I am sympathetic to the Social Market Foundation report on this very subject of advice on the use of technology. We can use technology and encourage fintech entrepreneurs to develop technology to enable people to view their pension pots and investments a lot more clearly. We should get behind the efforts of the Minister and the Government to give a stronger nudge towards pension guidance, which will be much more important than Members have said in the debate so far.
I am struck by the number of job adverts in this country that do not mention pension contributions, even though they can contribute about a third of total take-home income. When a job advert goes out, often it states the salary but not the contribution to a pension, which is bonkers. If we could change that somehow, it would encourage people to be much more mindful of how the jobs they are taking can contribute to their retirement.
Finally, there are things that we can do to make pension saving much more practical in meeting young people’s challenges. The No. 1 challenge for a lot of people in Grantham and Stamford, which I represent, is buying a house, and the Minister could look at that.
I applaud my hon. Friend the Member for Amber Valley for securing the debate, and I am grateful to the House for letting me speak.
I start by congratulating the hon. Member for Amber Valley (Nigel Mills) on securing the debate and on his opening speech.
There was a serious flaw in implementing the pension freedoms. They were announced by George Osborne in his Budget speech in 2014 and implemented the following year. He said in his announcement that
“no one will have to buy an annuity. We are going to introduce a new guarantee, enforced by law, that everyone who retires on these defined contribution schemes will be offered free, impartial, face-to-face advice on how to get the most from the choices they will now have.”—[Official Report, 19 March 2014; Vol. 577, c. 793.]
It was a very clear recognition of the risks involved in people having much more latitude over their pension savings—often the largest sum of money they will ever have access to—and that the Government needed to ensure that everyone had guidance to help them make sound decisions. However, that guarantee has never materialised, and the hon. Member for Amber Valley was absolutely right to say that hundreds of thousands are accessing their pension pots without understanding what they are trying to do.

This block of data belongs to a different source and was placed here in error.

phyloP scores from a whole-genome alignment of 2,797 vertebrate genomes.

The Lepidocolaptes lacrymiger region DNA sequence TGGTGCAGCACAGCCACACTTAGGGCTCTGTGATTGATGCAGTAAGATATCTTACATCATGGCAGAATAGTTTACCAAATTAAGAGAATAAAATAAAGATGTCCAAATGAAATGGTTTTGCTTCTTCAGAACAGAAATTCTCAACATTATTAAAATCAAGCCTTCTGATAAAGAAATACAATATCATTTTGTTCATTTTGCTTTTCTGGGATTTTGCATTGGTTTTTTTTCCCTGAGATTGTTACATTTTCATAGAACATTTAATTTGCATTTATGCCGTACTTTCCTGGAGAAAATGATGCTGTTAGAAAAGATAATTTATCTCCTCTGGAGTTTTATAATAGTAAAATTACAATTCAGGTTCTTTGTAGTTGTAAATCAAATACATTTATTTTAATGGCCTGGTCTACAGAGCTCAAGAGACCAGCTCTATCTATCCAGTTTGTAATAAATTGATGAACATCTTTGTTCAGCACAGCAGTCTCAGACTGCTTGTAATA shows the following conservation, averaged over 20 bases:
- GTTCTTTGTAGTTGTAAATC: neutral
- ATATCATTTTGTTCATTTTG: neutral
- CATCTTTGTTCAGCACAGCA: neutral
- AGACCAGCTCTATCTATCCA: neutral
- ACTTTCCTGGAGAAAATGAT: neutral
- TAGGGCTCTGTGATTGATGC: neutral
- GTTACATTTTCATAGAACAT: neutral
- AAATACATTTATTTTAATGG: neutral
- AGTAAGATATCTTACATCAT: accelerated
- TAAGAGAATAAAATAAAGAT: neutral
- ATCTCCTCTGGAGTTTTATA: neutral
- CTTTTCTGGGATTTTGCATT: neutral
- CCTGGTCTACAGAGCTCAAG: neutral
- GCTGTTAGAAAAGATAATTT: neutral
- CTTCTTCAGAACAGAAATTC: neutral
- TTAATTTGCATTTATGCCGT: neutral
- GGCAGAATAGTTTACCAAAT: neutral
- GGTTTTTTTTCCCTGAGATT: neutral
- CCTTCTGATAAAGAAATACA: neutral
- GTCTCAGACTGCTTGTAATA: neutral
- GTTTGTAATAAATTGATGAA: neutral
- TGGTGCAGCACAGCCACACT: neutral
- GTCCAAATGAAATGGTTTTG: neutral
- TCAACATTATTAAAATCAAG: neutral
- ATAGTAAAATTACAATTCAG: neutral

We do have the Pension Wise service, which is excellent. It is free and impartial, as George Osborne promised, and as the hon. Member for Amber Valley said, it gets very good ratings from those who use it—the problem is that very few people do. As my hon. Friend the Member for Kingston upon Hull West and Hessle (Emma Hardy) rightly said—I apologise to her for being absent for some of her speech—one of the reasons why Pension Wise is important is so that people can avoid being scammed. In June 2015, I received from the Treasury the answer to parliamentary written question 2227, which said that
“Pension Wise was launched to help people understand their options when taking advantage of the pension freedoms, including how to spot and avoid scams.”
Over the past seven years, there has been a very big phenomenon of pension scams that it is in everybody’s interest to prevent. So the default should be that people get a Pension Wise appointment.
Is the Chair of the Select Committee as concerned as I am that, despite Pension Wise being an excellent service, the number of Pension Wise appointments is actually falling? There is real concern here, which is why many of us want to see auto-appointments.